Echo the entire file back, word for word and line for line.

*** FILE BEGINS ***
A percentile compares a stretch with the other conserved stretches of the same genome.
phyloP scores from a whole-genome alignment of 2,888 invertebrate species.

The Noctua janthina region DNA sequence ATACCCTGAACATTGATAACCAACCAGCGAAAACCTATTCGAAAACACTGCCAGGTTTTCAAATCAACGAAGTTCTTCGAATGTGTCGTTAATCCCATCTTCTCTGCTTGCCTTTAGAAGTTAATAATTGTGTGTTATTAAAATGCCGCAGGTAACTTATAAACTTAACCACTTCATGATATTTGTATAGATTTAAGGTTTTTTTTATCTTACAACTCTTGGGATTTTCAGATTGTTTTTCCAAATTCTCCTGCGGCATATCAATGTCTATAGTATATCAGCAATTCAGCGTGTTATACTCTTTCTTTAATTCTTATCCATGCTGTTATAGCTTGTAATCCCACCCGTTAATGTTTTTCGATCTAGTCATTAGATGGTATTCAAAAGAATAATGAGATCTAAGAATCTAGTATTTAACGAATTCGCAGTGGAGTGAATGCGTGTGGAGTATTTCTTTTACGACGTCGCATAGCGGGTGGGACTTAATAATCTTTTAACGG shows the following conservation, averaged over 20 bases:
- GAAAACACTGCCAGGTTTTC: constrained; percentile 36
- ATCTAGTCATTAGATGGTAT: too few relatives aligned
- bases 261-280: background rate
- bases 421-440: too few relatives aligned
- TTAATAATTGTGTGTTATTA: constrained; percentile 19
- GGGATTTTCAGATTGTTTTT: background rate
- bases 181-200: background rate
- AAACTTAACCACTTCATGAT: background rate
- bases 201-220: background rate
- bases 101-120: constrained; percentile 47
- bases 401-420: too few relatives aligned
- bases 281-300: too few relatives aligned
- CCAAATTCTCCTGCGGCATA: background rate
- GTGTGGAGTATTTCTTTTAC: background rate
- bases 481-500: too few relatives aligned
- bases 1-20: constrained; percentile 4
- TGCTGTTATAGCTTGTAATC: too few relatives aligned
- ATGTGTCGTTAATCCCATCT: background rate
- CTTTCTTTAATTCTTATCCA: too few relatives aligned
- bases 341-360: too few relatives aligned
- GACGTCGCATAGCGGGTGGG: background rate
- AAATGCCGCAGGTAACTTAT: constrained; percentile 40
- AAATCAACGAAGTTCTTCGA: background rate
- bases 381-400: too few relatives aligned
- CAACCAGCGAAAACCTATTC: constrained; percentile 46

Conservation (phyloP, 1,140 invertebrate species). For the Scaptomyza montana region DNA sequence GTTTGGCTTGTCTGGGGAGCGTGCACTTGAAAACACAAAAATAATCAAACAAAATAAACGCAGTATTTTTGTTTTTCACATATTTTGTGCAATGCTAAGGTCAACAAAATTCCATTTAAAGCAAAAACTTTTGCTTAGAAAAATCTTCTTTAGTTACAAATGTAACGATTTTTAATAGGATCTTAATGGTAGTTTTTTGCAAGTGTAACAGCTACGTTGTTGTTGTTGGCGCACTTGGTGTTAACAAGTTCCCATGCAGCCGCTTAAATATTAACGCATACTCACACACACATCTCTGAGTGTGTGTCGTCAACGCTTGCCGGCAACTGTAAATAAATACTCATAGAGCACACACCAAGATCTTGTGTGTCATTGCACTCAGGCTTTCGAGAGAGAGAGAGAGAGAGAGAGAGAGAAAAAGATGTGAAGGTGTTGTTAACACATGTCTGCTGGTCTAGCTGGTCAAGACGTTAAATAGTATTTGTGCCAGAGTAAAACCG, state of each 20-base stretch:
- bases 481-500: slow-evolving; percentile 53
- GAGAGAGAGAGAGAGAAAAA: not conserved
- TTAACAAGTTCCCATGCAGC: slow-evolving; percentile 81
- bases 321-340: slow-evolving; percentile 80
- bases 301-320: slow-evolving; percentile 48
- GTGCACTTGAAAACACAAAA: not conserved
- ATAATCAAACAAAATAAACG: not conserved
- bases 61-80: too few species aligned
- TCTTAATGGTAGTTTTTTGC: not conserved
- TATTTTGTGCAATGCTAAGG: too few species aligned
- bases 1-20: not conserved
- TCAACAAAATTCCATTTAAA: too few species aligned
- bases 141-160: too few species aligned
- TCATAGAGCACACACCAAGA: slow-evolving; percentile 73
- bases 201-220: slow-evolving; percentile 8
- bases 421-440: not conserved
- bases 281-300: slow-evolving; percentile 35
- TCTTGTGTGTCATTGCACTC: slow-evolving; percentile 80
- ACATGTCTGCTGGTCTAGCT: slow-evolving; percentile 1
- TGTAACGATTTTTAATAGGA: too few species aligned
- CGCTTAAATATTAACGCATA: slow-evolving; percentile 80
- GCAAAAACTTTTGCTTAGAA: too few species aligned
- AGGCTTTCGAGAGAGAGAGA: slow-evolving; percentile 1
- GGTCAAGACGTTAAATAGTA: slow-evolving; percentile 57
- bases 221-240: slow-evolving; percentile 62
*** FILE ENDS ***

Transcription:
A percentile compares a stretch with the other conserved stretches of the same genome.
phyloP scores from a whole-genome alignment of 2,888 invertebrate species.

The Noctua janthina region DNA sequence ATACCCTGAACATTGATAACCAACCAGCGAAAACCTATTCGAAAACACTGCCAGGTTTTCAAATCAACGAAGTTCTTCGAATGTGTCGTTAATCCCATCTTCTCTGCTTGCCTTTAGAAGTTAATAATTGTGTGTTATTAAAATGCCGCAGGTAACTTATAAACTTAACCACTTCATGATATTTGTATAGATTTAAGGTTTTTTTTATCTTACAACTCTTGGGATTTTCAGATTGTTTTTCCAAATTCTCCTGCGGCATATCAATGTCTATAGTATATCAGCAATTCAGCGTGTTATACTCTTTCTTTAATTCTTATCCATGCTGTTATAGCTTGTAATCCCACCCGTTAATGTTTTTCGATCTAGTCATTAGATGGTATTCAAAAGAATAATGAGATCTAAGAATCTAGTATTTAACGAATTCGCAGTGGAGTGAATGCGTGTGGAGTATTTCTTTTACGACGTCGCATAGCGGGTGGGACTTAATAATCTTTTAACGG shows the following conservation, averaged over 20 bases:
- GAAAACACTGCCAGGTTTTC: constrained; percentile 36
- ATCTAGTCATTAGATGGTAT: too few relatives aligned
- bases 261-280: background rate
- bases 421-440: too few relatives aligned
- TTAATAATTGTGTGTTATTA: constrained; percentile 19
- GGGATTTTCAGATTGTTTTT: background rate
- bases 181-200: background rate
- AAACTTAACCACTTCATGAT: background rate
- bases 201-220: background rate
- bases 101-120: constrained; percentile 47
- bases 401-420: too few relatives aligned
- bases 281-300: too few relatives aligned
- CCAAATTCTCCTGCGGCATA: background rate
- GTGTGGAGTATTTCTTTTAC: background rate
- bases 481-500: too few relatives aligned
- bases 1-20: constrained; percentile 4
- TGCTGTTATAGCTTGTAATC: too few relatives aligned
- ATGTGTCGTTAATCCCATCT: background rate
- CTTTCTTTAATTCTTATCCA: too few relatives aligned
- bases 341-360: too few relatives aligned
- GACGTCGCATAGCGGGTGGG: background rate
- AAATGCCGCAGGTAACTTAT: constrained; percentile 40
- AAATCAACGAAGTTCTTCGA: background rate
- bases 381-400: too few relatives aligned
- CAACCAGCGAAAACCTATTC: constrained; percentile 46

Conservation (phyloP, 1,140 invertebrate species). For the Scaptomyza montana region DNA sequence GTTTGGCTTGTCTGGGGAGCGTGCACTTGAAAACACAAAAATAATCAAACAAAATAAACGCAGTATTTTTGTTTTTCACATATTTTGTGCAATGCTAAGGTCAACAAAATTCCATTTAAAGCAAAAACTTTTGCTTAGAAAAATCTTCTTTAGTTACAAATGTAACGATTTTTAATAGGATCTTAATGGTAGTTTTTTGCAAGTGTAACAGCTACGTTGTTGTTGTTGGCGCACTTGGTGTTAACAAGTTCCCATGCAGCCGCTTAAATATTAACGCATACTCACACACACATCTCTGAGTGTGTGTCGTCAACGCTTGCCGGCAACTGTAAATAAATACTCATAGAGCACACACCAAGATCTTGTGTGTCATTGCACTCAGGCTTTCGAGAGAGAGAGAGAGAGAGAGAGAGAGAAAAAGATGTGAAGGTGTTGTTAACACATGTCTGCTGGTCTAGCTGGTCAAGACGTTAAATAGTATTTGTGCCAGAGTAAAACCG, state of each 20-base stretch:
- bases 481-500: slow-evolving; percentile 53
- GAGAGAGAGAGAGAGAAAAA: not conserved
- TTAACAAGTTCCCATGCAGC: slow-evolving; percentile 81
- bases 321-340: slow-evolving; percentile 80
- bases 301-320: slow-evolving; percentile 48
- GTGCACTTGAAAACACAAAA: not conserved
- ATAATCAAACAAAATAAACG: not conserved
- bases 61-80: too few species aligned
- TCTTAATGGTAGTTTTTTGC: not conserved
- TATTTTGTGCAATGCTAAGG: too few species aligned
- bases 1-20: not conserved
- TCAACAAAATTCCATTTAAA: too few species aligned
- bases 141-160: too few species aligned
- TCATAGAGCACACACCAAGA: slow-evolving; percentile 73
- bases 201-220: slow-evolving; percentile 8
- bases 421-440: not conserved
- bases 281-300: slow-evolving; percentile 35
- TCTTGTGTGTCATTGCACTC: slow-evolving; percentile 80
- ACATGTCTGCTGGTCTAGCT: slow-evolving; percentile 1
- TGTAACGATTTTTAATAGGA: too few species aligned
- CGCTTAAATATTAACGCATA: slow-evolving; percentile 80
- GCAAAAACTTTTGCTTAGAA: too few species aligned
- AGGCTTTCGAGAGAGAGAGA: slow-evolving; percentile 1
- GGTCAAGACGTTAAATAGTA: slow-evolving; percentile 57
- bases 221-240: slow-evolving; percentile 62